The Songzhuang Micro Community Park addresses the emerging demand for public space in China. Located in the East of Beijing, the narrow L-shaped park is designed as a neighborhood park responding to the wide diversity of the population as well as the usage requirements and leisure interests, focusing on the need of the community for exchange between generations and social groups. The basic concept of the design is the creation of different scenes that take place every hundred walking steps. The open “rooms” developed for this purpose vary in layout and openness. A winding yellow path connects all the “rooms” and ultimately loops through a rectangular, slightly hilly park area.
Architizer chatted with Binke Lenhardt and Hao Dong from Crossboundaries to learn more about this project.
Architizer: What inspired the initial concept for your design?
Binke Lenhardt and Hao Dong: The existing demographics and the lack of public space are key drivers in this project: The village of Xiaopu in Songzhuang is populated by many artists who work in their studios and run their galleries, they are living side-by-side with the locals. Additionally, the combination of art visitors and an aging population creates a curious social mix, where each group has a distinct demand for public space. An existing sidewalk next to a parking lot was redeveloped into a linear public space opening up towards a bigger park. The design connects the supply of greenery with public activities and caters for the change in user needs. The park is understood as an urban living room that responds to diverse demands, integrates people of all ages, encourages everyone to communicate with each other, and reconnects nature with the community.
What do you believe is the most unique or ‘standout’ component of the project?
The design has many, very distinct features, including the grey, perforated brick wall, the yellow pathway, and the Corten steel detailing, but most unique is probably the idea of the ‘change of scenery’ every 100 walking steps. The series of outdoor ‘rooms’ or niches are organized along the yellow path and address different user groups and activities. Among all the rooms, the most special room is the playroom, which addresses mainly children. It is bright yellow inside, standing in contrast to the other grey brick walls. The differently sized openings for peek-a-boo and hide-and-seek and connecting speaking tubes invite children to freely play and explore.
What was the greatest design challenge you faced during the project, and how did you navigate it?
In this project a big challenge was to integrate all the different user demands at different times of the day, considering the rather complex demographics. The site area was small and linear, so a balance between enough greenery and recreational areas for the population had to be established – but at the same time, a unique character of the new neighborhood park had to be developed. The very active design process involved many different parties and rounds of adjustment and in the end, incorporated many opinions. Therefore the design process required a lot of flexibility and openness on the designer’s side.
What drove the selection of materials used in the project?
Grey bricks are used throughout the entire design of the Songzhuang project. This type of grey brick is a traditional building material in the Songzhuang area, it can also be found in the old city of Beijing. The use of the grey brick brings a sense of familiarity and the material harmonizes with the surrounding environment. The yellow color used for the pathway and the street furniture is in contrast but forms the visually connecting element and therefore is also a strong identifying feature. Corten steel is used for the edges of the plant beds and is reoccurring in a perforated form as a separation towards the parking lot.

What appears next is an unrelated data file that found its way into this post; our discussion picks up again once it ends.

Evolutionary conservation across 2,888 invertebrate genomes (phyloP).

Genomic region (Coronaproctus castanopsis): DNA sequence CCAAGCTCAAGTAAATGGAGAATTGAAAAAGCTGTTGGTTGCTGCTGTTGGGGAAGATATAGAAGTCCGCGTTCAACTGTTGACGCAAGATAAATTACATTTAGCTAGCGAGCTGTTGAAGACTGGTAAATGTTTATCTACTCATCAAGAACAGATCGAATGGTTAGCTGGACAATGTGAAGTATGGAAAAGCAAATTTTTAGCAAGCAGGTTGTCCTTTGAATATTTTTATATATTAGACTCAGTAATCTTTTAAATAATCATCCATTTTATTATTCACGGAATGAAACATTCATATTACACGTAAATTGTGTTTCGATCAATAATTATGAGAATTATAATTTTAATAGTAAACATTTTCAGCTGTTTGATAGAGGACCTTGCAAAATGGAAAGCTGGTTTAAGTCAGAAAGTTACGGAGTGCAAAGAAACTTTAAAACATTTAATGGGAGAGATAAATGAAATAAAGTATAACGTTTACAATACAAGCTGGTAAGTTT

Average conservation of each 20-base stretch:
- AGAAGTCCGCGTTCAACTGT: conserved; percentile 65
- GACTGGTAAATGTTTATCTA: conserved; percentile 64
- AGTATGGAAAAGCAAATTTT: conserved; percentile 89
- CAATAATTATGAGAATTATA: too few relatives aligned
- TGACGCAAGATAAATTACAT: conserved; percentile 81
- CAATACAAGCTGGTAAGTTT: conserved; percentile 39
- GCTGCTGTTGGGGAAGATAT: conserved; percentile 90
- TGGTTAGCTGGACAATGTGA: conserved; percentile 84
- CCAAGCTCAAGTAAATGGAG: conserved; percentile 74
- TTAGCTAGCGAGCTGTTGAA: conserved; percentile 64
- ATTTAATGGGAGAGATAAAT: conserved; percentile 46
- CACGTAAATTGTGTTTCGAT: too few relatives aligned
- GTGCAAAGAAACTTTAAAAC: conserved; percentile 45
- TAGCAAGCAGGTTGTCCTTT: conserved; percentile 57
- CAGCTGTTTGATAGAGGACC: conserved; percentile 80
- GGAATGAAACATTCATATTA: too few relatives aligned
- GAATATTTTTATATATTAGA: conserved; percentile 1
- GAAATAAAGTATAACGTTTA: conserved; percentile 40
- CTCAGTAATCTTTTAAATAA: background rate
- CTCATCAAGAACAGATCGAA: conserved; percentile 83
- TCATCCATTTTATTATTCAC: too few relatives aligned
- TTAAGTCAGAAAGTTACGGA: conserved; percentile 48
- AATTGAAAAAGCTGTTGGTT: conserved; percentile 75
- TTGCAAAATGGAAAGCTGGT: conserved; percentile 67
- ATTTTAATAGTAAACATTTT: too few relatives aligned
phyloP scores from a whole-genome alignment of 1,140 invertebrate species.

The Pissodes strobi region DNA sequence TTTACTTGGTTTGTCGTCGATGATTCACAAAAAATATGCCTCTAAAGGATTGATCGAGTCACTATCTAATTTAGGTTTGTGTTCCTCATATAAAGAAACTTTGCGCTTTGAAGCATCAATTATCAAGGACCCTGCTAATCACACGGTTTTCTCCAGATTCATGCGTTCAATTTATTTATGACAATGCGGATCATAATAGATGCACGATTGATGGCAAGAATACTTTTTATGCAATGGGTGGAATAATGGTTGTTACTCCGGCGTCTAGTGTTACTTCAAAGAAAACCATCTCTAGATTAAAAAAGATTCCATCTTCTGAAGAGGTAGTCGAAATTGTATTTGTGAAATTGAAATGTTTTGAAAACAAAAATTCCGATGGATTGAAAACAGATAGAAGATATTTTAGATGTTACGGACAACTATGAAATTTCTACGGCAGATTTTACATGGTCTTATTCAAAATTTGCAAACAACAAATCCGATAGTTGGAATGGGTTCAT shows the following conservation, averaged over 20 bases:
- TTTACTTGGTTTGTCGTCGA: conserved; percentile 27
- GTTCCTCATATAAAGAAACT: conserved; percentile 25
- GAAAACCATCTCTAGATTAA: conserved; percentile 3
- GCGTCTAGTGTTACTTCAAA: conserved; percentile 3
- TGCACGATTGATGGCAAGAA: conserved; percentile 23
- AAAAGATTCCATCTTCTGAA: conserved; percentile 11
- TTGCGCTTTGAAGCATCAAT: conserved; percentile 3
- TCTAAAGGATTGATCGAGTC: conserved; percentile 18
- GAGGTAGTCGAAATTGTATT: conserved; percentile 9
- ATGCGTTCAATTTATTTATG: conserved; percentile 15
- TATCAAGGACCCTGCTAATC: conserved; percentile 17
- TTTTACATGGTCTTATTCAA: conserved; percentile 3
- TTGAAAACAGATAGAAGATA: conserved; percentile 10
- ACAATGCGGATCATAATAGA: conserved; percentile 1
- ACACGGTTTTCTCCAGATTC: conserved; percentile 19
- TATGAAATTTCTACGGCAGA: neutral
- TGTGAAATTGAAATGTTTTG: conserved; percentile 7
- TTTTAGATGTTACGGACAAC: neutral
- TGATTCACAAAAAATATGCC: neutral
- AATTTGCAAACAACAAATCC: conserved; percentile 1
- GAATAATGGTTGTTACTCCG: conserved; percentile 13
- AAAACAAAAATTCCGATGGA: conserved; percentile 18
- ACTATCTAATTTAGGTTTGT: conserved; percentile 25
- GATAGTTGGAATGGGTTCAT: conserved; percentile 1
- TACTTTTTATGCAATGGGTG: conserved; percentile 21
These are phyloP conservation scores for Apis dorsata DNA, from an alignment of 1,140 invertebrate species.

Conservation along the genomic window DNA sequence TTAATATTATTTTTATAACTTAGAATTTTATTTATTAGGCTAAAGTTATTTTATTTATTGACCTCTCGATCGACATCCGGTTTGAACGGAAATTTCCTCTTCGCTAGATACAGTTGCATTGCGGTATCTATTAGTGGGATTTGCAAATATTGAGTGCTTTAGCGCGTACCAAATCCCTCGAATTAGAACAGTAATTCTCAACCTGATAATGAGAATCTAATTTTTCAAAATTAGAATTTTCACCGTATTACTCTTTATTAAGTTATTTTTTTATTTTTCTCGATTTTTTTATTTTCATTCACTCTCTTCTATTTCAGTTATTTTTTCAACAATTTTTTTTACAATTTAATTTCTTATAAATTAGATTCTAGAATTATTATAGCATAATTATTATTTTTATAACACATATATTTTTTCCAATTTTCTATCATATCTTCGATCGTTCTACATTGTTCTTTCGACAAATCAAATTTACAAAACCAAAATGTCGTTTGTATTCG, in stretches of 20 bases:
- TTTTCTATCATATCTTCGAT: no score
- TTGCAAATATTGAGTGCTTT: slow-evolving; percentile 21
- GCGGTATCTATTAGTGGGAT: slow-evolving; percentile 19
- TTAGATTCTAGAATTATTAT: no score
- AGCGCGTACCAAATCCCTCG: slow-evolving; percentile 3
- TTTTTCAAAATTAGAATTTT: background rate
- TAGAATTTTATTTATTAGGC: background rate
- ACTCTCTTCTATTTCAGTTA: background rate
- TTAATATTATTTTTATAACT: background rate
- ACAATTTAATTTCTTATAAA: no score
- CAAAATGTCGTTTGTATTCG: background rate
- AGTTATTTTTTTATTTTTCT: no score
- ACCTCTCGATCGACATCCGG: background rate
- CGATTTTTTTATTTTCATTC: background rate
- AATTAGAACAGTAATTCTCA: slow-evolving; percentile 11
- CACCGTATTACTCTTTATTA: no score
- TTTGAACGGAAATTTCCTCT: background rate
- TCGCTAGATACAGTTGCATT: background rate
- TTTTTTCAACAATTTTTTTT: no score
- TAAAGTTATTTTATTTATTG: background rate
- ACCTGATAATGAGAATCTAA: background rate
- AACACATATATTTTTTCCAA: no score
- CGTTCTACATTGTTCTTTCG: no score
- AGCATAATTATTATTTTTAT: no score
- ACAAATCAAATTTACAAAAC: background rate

How important was sustainability as a design criteria as you worked on this project?
We tried to reuse as many materials as possible, the previous pavement stones have been collected and were reused consciously, existing trees remained at their location and only local plants and materials were used.
How have your clients responded to the finished project?
The project is very well received by the client and the community.
How do you believe this project represents you or your firm as a whole?
At Crossboundaries we put people in the center. As architecture and planning have a huge effect on behavioral patterns, we care about the influence of space and design on the user and want to have positive impact. Quoting Jan Gehl, the Danish architect: “Architecture is the interplay between form and life. And only if life and form interact in a successful way, this will be good architecture.” While designing the Songzhuang park, we studied Jan Gehl’s research and integrated the diverse user and age groups, providing them with a multifold of activities in the public space. Jan Gehl’s research focuses on the relationship between outdoor activities and the quality of outdoor space and he manifests that the occurrence of activities in public spaces is the incentive to attract people to socialize and that people are the key factor affecting the vitality of the space.
How do you imagine this project influencing your work in the future?
With this project, Crossboundaries became further interested in public space design, and the firm is momentarily involved in projects which deal with existing neighborhoods and communities, improving their current conditions and adding value through activities and public landscapes.
Partners in charge: Binke Lenhardt, DONG Hao / Design team: GAO Yang, Silvia Campi, Ivan Chen, Marijana Simic, Sean Yu, YU Hongyu, Elena Gamez Miguelez
For more on Songzhuang Micro Community Park, please visit the in-depth project page on Architizer.
Songzhuang Micro Community Park Gallery